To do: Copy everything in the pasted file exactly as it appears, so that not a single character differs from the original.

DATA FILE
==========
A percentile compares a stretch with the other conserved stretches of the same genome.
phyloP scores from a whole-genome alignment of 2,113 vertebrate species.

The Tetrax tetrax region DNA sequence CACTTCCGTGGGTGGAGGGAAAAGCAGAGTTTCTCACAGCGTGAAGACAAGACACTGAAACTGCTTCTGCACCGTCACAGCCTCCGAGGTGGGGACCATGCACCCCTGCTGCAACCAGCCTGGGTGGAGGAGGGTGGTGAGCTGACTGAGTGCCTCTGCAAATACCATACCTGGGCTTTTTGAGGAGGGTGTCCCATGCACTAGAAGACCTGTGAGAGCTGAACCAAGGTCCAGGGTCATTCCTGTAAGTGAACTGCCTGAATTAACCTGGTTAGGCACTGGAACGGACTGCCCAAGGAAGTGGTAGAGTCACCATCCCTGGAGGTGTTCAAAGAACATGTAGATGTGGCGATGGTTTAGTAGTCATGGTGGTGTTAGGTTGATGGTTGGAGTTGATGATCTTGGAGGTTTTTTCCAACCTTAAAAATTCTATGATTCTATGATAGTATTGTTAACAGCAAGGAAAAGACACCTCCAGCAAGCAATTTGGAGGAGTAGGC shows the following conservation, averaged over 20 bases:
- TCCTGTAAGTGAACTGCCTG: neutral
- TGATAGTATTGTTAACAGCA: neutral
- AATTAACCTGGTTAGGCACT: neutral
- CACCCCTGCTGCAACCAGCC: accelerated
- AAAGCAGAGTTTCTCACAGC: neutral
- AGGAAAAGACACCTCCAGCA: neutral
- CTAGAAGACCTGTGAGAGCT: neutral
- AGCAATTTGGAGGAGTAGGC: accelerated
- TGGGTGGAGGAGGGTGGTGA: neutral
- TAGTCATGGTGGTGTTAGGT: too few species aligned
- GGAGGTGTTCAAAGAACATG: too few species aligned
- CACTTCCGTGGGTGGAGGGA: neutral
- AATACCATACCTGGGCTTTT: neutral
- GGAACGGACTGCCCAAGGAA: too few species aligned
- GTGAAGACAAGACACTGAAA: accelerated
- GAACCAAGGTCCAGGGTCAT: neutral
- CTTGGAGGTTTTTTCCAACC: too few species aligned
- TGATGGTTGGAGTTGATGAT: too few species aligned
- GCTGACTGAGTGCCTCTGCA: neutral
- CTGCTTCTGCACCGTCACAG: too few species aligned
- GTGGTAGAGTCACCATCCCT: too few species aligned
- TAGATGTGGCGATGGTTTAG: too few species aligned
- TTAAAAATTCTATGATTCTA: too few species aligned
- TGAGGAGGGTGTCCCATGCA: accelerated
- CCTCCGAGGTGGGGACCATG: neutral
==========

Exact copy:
A percentile compares a stretch with the other conserved stretches of the same genome.
phyloP scores from a whole-genome alignment of 2,113 vertebrate species.

The Tetrax tetrax region DNA sequence CACTTCCGTGGGTGGAGGGAAAAGCAGAGTTTCTCACAGCGTGAAGACAAGACACTGAAACTGCTTCTGCACCGTCACAGCCTCCGAGGTGGGGACCATGCACCCCTGCTGCAACCAGCCTGGGTGGAGGAGGGTGGTGAGCTGACTGAGTGCCTCTGCAAATACCATACCTGGGCTTTTTGAGGAGGGTGTCCCATGCACTAGAAGACCTGTGAGAGCTGAACCAAGGTCCAGGGTCATTCCTGTAAGTGAACTGCCTGAATTAACCTGGTTAGGCACTGGAACGGACTGCCCAAGGAAGTGGTAGAGTCACCATCCCTGGAGGTGTTCAAAGAACATGTAGATGTGGCGATGGTTTAGTAGTCATGGTGGTGTTAGGTTGATGGTTGGAGTTGATGATCTTGGAGGTTTTTTCCAACCTTAAAAATTCTATGATTCTATGATAGTATTGTTAACAGCAAGGAAAAGACACCTCCAGCAAGCAATTTGGAGGAGTAGGC shows the following conservation, averaged over 20 bases:
- TCCTGTAAGTGAACTGCCTG: neutral
- TGATAGTATTGTTAACAGCA: neutral
- AATTAACCTGGTTAGGCACT: neutral
- CACCCCTGCTGCAACCAGCC: accelerated
- AAAGCAGAGTTTCTCACAGC: neutral
- AGGAAAAGACACCTCCAGCA: neutral
- CTAGAAGACCTGTGAGAGCT: neutral
- AGCAATTTGGAGGAGTAGGC: accelerated
- TGGGTGGAGGAGGGTGGTGA: neutral
- TAGTCATGGTGGTGTTAGGT: too few species aligned
- GGAGGTGTTCAAAGAACATG: too few species aligned
- CACTTCCGTGGGTGGAGGGA: neutral
- AATACCATACCTGGGCTTTT: neutral
- GGAACGGACTGCCCAAGGAA: too few species aligned
- GTGAAGACAAGACACTGAAA: accelerated
- GAACCAAGGTCCAGGGTCAT: neutral
- CTTGGAGGTTTTTTCCAACC: too few species aligned
- TGATGGTTGGAGTTGATGAT: too few species aligned
- GCTGACTGAGTGCCTCTGCA: neutral
- CTGCTTCTGCACCGTCACAG: too few species aligned
- GTGGTAGAGTCACCATCCCT: too few species aligned
- TAGATGTGGCGATGGTTTAG: too few species aligned
- TTAAAAATTCTATGATTCTA: too few species aligned
- TGAGGAGGGTGTCCCATGCA: accelerated
- CCTCCGAGGTGGGGACCATG: neutral